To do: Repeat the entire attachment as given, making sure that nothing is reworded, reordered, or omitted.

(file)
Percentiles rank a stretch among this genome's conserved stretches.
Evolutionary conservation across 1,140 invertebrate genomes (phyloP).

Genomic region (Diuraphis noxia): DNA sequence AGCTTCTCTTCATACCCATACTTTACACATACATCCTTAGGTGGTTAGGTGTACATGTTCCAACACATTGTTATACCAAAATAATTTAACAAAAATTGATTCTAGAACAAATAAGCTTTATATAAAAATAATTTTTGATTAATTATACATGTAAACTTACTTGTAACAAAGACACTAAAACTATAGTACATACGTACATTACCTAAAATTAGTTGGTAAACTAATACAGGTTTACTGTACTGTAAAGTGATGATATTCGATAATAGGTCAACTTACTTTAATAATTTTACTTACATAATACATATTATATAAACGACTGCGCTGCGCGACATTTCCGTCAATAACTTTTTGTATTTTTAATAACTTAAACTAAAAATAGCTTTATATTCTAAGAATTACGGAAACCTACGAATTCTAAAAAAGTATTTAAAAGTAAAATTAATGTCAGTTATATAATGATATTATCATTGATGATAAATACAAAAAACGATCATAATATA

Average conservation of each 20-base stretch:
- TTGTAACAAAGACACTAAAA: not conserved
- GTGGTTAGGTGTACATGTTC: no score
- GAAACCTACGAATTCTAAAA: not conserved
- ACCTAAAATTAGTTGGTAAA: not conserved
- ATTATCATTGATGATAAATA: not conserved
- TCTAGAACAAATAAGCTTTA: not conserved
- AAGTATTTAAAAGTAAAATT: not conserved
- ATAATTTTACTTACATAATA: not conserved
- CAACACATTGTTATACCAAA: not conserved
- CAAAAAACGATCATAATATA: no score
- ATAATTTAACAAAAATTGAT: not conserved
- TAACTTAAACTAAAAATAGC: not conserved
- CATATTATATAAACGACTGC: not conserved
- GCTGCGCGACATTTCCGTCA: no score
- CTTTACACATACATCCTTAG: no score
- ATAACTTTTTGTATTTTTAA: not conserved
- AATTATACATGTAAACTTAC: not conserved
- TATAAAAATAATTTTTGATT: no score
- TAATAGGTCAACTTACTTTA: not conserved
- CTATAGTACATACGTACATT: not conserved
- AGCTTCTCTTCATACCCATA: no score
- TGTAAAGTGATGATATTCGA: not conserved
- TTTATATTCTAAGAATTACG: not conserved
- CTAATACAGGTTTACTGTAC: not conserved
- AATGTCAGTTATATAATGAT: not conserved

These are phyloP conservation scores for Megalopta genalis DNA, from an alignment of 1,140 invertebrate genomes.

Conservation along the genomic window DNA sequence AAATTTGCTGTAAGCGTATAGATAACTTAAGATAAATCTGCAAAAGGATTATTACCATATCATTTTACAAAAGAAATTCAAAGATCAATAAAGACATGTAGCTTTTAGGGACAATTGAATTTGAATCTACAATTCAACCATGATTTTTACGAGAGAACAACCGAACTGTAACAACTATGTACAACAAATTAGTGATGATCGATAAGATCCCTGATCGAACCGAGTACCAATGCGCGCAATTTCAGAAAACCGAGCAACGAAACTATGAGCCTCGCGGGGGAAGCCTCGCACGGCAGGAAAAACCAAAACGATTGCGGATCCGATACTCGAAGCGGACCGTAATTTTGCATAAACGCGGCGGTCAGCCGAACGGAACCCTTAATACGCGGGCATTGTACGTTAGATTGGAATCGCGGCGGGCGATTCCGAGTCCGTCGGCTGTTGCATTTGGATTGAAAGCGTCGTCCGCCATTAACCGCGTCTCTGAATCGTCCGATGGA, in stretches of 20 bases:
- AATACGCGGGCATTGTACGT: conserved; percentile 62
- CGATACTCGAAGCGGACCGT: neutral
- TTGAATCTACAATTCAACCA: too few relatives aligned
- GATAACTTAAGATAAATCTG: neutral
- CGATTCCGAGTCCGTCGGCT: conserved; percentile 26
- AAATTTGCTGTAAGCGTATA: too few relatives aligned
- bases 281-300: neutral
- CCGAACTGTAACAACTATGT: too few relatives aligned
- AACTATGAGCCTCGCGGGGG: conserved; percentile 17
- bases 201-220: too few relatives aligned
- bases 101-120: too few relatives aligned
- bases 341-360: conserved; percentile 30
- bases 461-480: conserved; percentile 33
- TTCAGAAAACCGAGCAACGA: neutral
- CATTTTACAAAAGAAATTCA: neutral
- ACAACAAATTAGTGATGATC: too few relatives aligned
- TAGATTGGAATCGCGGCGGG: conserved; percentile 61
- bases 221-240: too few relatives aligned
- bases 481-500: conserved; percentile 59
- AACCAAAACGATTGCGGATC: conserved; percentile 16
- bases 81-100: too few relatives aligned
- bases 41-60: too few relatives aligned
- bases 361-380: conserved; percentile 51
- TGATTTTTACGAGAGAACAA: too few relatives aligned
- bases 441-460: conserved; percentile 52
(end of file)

Percentiles rank a stretch among this genome's conserved stretches.
Evolutionary conservation across 1,140 invertebrate genomes (phyloP).

Genomic region (Diuraphis noxia): DNA sequence AGCTTCTCTTCATACCCATACTTTACACATACATCCTTAGGTGGTTAGGTGTACATGTTCCAACACATTGTTATACCAAAATAATTTAACAAAAATTGATTCTAGAACAAATAAGCTTTATATAAAAATAATTTTTGATTAATTATACATGTAAACTTACTTGTAACAAAGACACTAAAACTATAGTACATACGTACATTACCTAAAATTAGTTGGTAAACTAATACAGGTTTACTGTACTGTAAAGTGATGATATTCGATAATAGGTCAACTTACTTTAATAATTTTACTTACATAATACATATTATATAAACGACTGCGCTGCGCGACATTTCCGTCAATAACTTTTTGTATTTTTAATAACTTAAACTAAAAATAGCTTTATATTCTAAGAATTACGGAAACCTACGAATTCTAAAAAAGTATTTAAAAGTAAAATTAATGTCAGTTATATAATGATATTATCATTGATGATAAATACAAAAAACGATCATAATATA

Average conservation of each 20-base stretch:
- TTGTAACAAAGACACTAAAA: not conserved
- GTGGTTAGGTGTACATGTTC: no score
- GAAACCTACGAATTCTAAAA: not conserved
- ACCTAAAATTAGTTGGTAAA: not conserved
- ATTATCATTGATGATAAATA: not conserved
- TCTAGAACAAATAAGCTTTA: not conserved
- AAGTATTTAAAAGTAAAATT: not conserved
- ATAATTTTACTTACATAATA: not conserved
- CAACACATTGTTATACCAAA: not conserved
- CAAAAAACGATCATAATATA: no score
- ATAATTTAACAAAAATTGAT: not conserved
- TAACTTAAACTAAAAATAGC: not conserved
- CATATTATATAAACGACTGC: not conserved
- GCTGCGCGACATTTCCGTCA: no score
- CTTTACACATACATCCTTAG: no score
- ATAACTTTTTGTATTTTTAA: not conserved
- AATTATACATGTAAACTTAC: not conserved
- TATAAAAATAATTTTTGATT: no score
- TAATAGGTCAACTTACTTTA: not conserved
- CTATAGTACATACGTACATT: not conserved
- AGCTTCTCTTCATACCCATA: no score
- TGTAAAGTGATGATATTCGA: not conserved
- TTTATATTCTAAGAATTACG: not conserved
- CTAATACAGGTTTACTGTAC: not conserved
- AATGTCAGTTATATAATGAT: not conserved

These are phyloP conservation scores for Megalopta genalis DNA, from an alignment of 1,140 invertebrate genomes.

Conservation along the genomic window DNA sequence AAATTTGCTGTAAGCGTATAGATAACTTAAGATAAATCTGCAAAAGGATTATTACCATATCATTTTACAAAAGAAATTCAAAGATCAATAAAGACATGTAGCTTTTAGGGACAATTGAATTTGAATCTACAATTCAACCATGATTTTTACGAGAGAACAACCGAACTGTAACAACTATGTACAACAAATTAGTGATGATCGATAAGATCCCTGATCGAACCGAGTACCAATGCGCGCAATTTCAGAAAACCGAGCAACGAAACTATGAGCCTCGCGGGGGAAGCCTCGCACGGCAGGAAAAACCAAAACGATTGCGGATCCGATACTCGAAGCGGACCGTAATTTTGCATAAACGCGGCGGTCAGCCGAACGGAACCCTTAATACGCGGGCATTGTACGTTAGATTGGAATCGCGGCGGGCGATTCCGAGTCCGTCGGCTGTTGCATTTGGATTGAAAGCGTCGTCCGCCATTAACCGCGTCTCTGAATCGTCCGATGGA, in stretches of 20 bases:
- AATACGCGGGCATTGTACGT: conserved; percentile 62
- CGATACTCGAAGCGGACCGT: neutral
- TTGAATCTACAATTCAACCA: too few relatives aligned
- GATAACTTAAGATAAATCTG: neutral
- CGATTCCGAGTCCGTCGGCT: conserved; percentile 26
- AAATTTGCTGTAAGCGTATA: too few relatives aligned
- bases 281-300: neutral
- CCGAACTGTAACAACTATGT: too few relatives aligned
- AACTATGAGCCTCGCGGGGG: conserved; percentile 17
- bases 201-220: too few relatives aligned
- bases 101-120: too few relatives aligned
- bases 341-360: conserved; percentile 30
- bases 461-480: conserved; percentile 33
- TTCAGAAAACCGAGCAACGA: neutral
- CATTTTACAAAAGAAATTCA: neutral
- ACAACAAATTAGTGATGATC: too few relatives aligned
- TAGATTGGAATCGCGGCGGG: conserved; percentile 61
- bases 221-240: too few relatives aligned
- bases 481-500: conserved; percentile 59
- AACCAAAACGATTGCGGATC: conserved; percentile 16
- bases 81-100: too few relatives aligned
- bases 41-60: too few relatives aligned
- bases 361-380: conserved; percentile 51
- TGATTTTTACGAGAGAACAA: too few relatives aligned
- bases 441-460: conserved; percentile 52